So, we have this phenomenon of an art movement occurring in a localized place, and it's then forwarded by artists who are learning from each other, pushing each other, and motivating each other. Just as the Impressionists all knew each other—they were exhibiting with each other, talking at cafes, going to each other’s studios. So too did the artists of Abstract Expressionism.

The artists of this movement knew each other, saw each other’s work, discussed their work,

socialized with each other, they dated, they married, they exhibited together. Art and creating affected their lives in so many different realms.

Two Main Subsets of Abstract Expressionism

The paintings under Abstract Expressionism are diverse, but there are considered to be two subsets that fall under the umbrella of Ab Ex. One being Color Field and the other Action Painting.

The artist’s primary focus with Color Field is on the expressive power of color. To get the full expression of the color they often worked in large formats, looking to overwhelm and envelope the viewer. There can be an almost spiritual or religious quality because the large areas of color can focus a viewer’s attention and create a contemplative or meditative response in the viewer.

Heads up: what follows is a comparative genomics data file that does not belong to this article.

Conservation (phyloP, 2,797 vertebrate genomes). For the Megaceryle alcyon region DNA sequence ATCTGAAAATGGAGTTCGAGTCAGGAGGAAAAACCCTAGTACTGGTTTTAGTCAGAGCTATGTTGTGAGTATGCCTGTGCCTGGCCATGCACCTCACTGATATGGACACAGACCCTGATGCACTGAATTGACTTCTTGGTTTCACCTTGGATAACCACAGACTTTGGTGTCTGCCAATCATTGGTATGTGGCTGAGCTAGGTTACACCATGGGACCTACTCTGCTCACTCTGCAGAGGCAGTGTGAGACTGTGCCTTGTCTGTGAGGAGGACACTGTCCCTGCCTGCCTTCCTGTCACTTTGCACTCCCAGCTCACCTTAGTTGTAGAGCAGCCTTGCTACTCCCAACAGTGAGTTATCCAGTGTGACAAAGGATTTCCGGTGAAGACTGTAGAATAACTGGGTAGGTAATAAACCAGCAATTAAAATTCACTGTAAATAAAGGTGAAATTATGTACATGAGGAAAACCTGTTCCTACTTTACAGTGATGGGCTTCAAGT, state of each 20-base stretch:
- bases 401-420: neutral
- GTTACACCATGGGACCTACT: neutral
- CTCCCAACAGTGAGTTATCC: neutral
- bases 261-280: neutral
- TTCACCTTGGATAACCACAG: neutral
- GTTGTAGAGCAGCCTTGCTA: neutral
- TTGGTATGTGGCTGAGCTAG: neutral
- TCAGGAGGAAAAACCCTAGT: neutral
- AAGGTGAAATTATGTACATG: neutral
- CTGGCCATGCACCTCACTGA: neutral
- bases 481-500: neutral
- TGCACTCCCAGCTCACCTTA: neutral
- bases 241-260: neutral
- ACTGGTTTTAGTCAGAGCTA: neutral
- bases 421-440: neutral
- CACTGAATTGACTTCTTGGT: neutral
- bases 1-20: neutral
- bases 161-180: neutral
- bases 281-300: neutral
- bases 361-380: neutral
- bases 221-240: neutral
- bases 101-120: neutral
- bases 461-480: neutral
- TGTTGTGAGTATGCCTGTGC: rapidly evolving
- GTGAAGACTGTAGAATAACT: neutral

The other subset is Action Painting. If you’re familiar with Jackson Pollock's work, this would fall under this subset. Action painting is when the artist worked in a more reflexive, spontaneous manner. Improvising brush strokes and creating a rhythm to their marks. There’s more of an impulse to the lines and swatches, a happenstance of colors.

Of course, there are works created at this time that don’t fall perfectly into either category.

There’s a whole middle-ground of these styles you can explore. But all of the artists a part of Ab Ex were interested in art as a way of expressing themselves, their emotions, thoughts, and beliefs.

This movement was born from the trauma of war and the feelings of anxiety that followed. Ab Ex was also shaped by the Surrealist movement, which was interested in releasing the unconscious mind, giving form to our buried thoughts and dreams. Their art encapsulated this kind of grand, romantic American spirit. It was about individual freedoms and about being expressive.

My Five-Year-Old-Could Paint That